Today, we’ve got a new report out that shows while increased internet adoption and the rise of mobile connectivity have reduced many gaps in technology access over the past decade, differences in internet access still exist among different demographic groups, especially when it comes to access to high-speed broadband at home. Among the findings:
- One in five American adults does not use the internet
- Among adults who do not use the internet, almost half have told us that the main reason they don’t go online is because they don’t think the internet is relevant to them
- The 27% of adults living with disability in the U.S. today are significantly less likely than adults without a disability to go online (54% vs. 81%). Furthermore, 2% of adults have a disability or illness that makes it more difficult or impossible for them to use the internet at all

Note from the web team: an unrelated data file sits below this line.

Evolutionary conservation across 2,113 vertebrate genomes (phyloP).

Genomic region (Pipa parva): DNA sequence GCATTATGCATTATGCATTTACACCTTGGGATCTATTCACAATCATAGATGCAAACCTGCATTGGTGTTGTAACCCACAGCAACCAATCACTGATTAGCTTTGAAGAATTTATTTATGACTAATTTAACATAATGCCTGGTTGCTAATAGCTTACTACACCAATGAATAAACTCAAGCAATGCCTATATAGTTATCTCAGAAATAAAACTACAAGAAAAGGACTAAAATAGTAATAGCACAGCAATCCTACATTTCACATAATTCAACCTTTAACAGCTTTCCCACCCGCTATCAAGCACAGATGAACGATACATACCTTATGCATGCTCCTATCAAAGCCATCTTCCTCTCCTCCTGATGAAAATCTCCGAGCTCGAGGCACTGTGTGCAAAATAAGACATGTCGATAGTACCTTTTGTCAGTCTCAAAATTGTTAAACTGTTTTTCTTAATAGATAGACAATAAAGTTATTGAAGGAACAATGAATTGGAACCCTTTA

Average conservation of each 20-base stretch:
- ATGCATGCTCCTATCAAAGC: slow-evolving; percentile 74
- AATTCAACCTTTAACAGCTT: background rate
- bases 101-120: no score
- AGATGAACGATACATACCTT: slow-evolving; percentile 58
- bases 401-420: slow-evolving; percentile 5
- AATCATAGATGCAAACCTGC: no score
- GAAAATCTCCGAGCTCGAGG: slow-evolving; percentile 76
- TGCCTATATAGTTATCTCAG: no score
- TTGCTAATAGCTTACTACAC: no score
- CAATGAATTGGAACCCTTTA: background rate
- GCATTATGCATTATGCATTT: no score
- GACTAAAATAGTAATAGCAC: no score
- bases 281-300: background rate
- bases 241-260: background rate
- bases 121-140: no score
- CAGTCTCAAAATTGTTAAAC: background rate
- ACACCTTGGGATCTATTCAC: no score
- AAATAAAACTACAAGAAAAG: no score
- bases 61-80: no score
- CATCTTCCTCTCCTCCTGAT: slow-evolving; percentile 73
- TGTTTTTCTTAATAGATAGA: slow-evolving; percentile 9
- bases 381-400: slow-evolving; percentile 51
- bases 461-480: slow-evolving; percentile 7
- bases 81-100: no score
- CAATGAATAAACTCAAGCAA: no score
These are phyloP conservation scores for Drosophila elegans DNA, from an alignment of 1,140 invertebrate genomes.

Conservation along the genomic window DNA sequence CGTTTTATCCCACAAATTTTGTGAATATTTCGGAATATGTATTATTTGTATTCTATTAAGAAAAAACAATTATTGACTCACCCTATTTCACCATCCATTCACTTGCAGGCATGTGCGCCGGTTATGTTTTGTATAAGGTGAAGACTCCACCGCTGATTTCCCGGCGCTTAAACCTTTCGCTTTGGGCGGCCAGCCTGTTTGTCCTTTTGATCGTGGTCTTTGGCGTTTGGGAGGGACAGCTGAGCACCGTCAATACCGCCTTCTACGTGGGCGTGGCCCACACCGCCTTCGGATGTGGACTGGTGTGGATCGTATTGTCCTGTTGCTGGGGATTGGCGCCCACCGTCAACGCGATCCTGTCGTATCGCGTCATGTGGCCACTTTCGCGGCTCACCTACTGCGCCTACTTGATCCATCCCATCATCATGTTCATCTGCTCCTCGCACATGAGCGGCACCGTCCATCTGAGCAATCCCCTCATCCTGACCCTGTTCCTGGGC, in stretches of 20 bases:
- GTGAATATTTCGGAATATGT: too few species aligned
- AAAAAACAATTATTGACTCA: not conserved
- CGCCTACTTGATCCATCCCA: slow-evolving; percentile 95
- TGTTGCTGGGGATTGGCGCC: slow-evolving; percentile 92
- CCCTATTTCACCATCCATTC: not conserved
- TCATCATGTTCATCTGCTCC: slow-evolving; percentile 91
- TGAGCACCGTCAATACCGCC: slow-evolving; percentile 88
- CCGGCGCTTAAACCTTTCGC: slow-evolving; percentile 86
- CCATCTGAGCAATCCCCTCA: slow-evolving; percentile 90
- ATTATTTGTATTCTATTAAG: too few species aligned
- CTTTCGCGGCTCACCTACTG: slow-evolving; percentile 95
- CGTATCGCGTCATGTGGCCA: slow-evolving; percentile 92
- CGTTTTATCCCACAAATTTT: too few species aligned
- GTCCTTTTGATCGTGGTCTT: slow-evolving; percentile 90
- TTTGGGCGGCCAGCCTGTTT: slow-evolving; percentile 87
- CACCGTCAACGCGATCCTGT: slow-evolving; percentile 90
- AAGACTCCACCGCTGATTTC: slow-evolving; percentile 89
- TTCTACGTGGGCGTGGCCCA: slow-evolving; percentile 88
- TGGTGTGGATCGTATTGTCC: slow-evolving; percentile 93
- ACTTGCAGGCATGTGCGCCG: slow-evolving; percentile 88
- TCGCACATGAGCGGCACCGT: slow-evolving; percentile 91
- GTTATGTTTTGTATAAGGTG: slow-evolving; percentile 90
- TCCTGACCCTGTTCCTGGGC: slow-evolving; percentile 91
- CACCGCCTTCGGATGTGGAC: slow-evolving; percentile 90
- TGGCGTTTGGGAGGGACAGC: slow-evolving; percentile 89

- Though overall internet adoption rates have leveled off, adults who are already online are doing more
Internet access is no longer synonymous with going online with a desktop computer:
- Currently, 88% of American adults have a cell phone, 57% have a laptop, 19% own an e-book reader, and 19% have a tablet computer; about six in ten adults (63%) go online wirelessly with one of those devices.
- Groups that have traditionally been on the other side of the digital divide in basic internet access are using wireless connections to go online